This concept is based on previous findings. Cortical development is said to influence cognitive outcomes. Children who suffer from cortical dysplasia face more difficulties with studying and have a lower IQ than those who are healthy. Still, the level of the cortical organization can be increased, for instance, by improving literacy skills (Klein, Levin, Duchowny, & Llabre, 2000). Literacy enhances brain activity in several ways. First, it facilitates the development of visual cortices. Besides, it leads to increasing communicative skills.
Cognitive neuroscience is used to evaluate the changes in cognitive processes in children during different periods of their development. Thus, there are peculiarities of thinking in infants, children in primary school, and adolescents. Numerous types of researches have been conducted to examine the nature of cognitive development and other factors that influence it.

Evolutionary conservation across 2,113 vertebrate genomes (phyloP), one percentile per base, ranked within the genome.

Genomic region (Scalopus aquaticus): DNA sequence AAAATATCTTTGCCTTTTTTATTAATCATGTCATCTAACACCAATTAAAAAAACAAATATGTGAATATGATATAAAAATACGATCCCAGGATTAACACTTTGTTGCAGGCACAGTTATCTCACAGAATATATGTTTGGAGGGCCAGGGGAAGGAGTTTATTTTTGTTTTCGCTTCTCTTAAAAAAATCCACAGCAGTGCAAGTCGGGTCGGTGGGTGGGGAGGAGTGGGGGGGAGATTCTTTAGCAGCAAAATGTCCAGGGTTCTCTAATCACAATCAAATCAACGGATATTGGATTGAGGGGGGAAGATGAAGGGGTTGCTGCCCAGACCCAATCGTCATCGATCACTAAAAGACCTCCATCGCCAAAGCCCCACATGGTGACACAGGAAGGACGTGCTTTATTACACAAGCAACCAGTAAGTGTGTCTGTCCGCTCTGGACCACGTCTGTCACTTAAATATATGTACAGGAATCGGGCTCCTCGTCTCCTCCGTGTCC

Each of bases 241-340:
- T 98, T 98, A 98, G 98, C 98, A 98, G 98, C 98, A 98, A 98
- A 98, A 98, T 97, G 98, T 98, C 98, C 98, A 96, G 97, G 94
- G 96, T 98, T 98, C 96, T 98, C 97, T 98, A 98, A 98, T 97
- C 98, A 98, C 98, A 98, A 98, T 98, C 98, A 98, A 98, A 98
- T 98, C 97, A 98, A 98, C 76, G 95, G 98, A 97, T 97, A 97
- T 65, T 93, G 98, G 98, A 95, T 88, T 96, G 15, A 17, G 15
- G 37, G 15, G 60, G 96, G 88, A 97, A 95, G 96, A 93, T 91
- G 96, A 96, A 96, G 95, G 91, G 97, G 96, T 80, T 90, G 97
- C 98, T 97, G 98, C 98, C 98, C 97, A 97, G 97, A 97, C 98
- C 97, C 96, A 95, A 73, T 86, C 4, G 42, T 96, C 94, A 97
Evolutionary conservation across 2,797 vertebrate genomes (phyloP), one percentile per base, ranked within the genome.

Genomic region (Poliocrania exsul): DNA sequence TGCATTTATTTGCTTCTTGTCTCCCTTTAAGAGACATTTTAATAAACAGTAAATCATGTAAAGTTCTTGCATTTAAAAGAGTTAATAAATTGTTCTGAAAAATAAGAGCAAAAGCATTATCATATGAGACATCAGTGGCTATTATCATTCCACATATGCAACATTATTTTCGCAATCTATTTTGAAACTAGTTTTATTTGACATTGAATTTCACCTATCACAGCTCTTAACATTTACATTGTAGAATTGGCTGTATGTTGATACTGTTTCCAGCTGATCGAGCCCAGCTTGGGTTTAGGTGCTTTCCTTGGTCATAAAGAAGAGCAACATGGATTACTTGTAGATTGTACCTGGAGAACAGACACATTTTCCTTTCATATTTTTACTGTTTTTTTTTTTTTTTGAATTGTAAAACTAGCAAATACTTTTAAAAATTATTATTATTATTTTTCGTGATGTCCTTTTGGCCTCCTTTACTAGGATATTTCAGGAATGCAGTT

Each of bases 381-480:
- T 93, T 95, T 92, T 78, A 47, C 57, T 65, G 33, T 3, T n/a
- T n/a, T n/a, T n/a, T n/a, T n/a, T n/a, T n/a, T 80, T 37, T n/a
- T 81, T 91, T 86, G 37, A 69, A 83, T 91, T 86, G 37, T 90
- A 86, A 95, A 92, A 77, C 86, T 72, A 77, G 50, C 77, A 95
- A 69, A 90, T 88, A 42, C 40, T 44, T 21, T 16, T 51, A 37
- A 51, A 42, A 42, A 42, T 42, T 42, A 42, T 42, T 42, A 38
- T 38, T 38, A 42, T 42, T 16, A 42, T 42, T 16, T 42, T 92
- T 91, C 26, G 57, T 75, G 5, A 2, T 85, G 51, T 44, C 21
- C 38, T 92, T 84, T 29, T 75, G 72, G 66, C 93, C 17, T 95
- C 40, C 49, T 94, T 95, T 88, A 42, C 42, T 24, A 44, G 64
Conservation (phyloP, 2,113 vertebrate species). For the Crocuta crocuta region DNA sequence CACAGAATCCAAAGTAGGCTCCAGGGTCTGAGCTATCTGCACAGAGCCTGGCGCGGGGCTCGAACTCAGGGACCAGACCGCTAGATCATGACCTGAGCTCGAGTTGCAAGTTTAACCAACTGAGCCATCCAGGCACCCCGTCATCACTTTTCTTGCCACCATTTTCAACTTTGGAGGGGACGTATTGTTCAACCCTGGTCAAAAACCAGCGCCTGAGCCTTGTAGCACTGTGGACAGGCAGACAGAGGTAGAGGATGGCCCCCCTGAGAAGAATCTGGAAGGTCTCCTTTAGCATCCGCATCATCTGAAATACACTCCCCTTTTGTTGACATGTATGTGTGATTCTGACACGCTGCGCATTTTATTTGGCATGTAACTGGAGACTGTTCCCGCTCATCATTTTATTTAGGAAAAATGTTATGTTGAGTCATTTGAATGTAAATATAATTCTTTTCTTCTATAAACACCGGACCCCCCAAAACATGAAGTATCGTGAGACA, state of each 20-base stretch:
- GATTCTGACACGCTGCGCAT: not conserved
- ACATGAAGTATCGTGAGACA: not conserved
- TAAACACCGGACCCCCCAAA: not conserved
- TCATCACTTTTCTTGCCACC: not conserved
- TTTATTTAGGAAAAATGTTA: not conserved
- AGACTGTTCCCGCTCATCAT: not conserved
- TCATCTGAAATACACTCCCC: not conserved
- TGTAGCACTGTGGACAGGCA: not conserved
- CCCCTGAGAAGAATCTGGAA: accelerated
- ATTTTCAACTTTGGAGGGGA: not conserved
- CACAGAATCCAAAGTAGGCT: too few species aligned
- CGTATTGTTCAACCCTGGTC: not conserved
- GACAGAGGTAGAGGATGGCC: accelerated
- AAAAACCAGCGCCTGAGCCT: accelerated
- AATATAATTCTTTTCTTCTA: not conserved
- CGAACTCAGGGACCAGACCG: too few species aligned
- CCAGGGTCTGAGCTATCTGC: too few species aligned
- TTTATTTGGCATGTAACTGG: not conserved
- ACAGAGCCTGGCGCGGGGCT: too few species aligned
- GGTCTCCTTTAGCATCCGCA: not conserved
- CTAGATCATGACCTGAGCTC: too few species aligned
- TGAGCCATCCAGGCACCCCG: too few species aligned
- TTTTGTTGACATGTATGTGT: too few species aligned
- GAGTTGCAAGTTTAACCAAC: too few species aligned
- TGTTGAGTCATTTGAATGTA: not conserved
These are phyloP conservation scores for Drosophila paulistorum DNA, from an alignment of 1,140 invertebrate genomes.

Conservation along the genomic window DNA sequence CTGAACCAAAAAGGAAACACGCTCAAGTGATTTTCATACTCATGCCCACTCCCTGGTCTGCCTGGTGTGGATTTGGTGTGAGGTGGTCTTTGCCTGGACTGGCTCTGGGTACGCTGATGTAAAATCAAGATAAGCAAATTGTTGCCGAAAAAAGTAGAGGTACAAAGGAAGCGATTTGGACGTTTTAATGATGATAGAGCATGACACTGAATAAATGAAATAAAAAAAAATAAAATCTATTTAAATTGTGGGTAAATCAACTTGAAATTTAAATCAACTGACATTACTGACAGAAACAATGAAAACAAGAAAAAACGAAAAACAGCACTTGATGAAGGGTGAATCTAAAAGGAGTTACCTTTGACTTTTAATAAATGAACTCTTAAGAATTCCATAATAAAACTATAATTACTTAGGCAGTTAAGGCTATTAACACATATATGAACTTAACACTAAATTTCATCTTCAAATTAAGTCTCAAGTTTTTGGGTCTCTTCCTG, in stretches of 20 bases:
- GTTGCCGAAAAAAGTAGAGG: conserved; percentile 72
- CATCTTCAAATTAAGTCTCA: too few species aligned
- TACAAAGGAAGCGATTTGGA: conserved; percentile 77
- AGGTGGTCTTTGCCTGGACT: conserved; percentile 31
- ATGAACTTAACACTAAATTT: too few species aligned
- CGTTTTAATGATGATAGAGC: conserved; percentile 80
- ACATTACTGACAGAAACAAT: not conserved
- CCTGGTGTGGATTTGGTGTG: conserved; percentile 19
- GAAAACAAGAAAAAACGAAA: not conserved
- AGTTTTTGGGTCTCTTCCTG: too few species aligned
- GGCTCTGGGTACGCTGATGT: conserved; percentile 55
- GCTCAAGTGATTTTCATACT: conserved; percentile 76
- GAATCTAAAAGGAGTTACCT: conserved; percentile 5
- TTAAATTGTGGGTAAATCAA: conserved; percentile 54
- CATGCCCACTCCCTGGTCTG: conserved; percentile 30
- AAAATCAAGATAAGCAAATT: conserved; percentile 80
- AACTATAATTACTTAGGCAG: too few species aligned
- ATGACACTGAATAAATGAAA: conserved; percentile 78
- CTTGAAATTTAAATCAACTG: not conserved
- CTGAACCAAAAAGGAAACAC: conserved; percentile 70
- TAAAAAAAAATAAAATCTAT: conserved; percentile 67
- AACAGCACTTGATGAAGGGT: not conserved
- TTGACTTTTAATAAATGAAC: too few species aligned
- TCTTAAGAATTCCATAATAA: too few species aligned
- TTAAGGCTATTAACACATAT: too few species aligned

Dehaene, S., Pegado, F., Braga, L. W., Ventura, P., Nunes , G., Jobert, A.,…Cohen, L. (2010). How learning to read changes the cortical networks for vision and language. Science, 330(6009), 1359–1364. Web.
Klein, B., Levin, B., Duchowny, M., & Llabre, M. (2000). Cognitive outcome of children with epilepsy and malformations of cortical development. Neurology, 55(2), 230-235.
Munakata, Y., Casey, B. J., & Diamond, A. (2004). Developmental cognitive neuroscience: progress and potential. TRENDS in Cognitive Sciences, 8(3), 122-128. Web.
Ojose, B. (2008). Applying Piaget’s theory of cognitive development to mathematics instruction. Mathematics Educator, 18(1), 26-30. Web.
Okamoto, Y., Curtis, R., Jabagchourian, J. J., & Weckbacher, L. M. (2006). Mathematical precocity in young children: a neo-Piagetian perspective. High Ability Studies, 17(2), 183-202. Web.
Piaget, J. (1972). Intellectual evolution from adolescence to adulthood. Human Development, 15, 1-12. Web.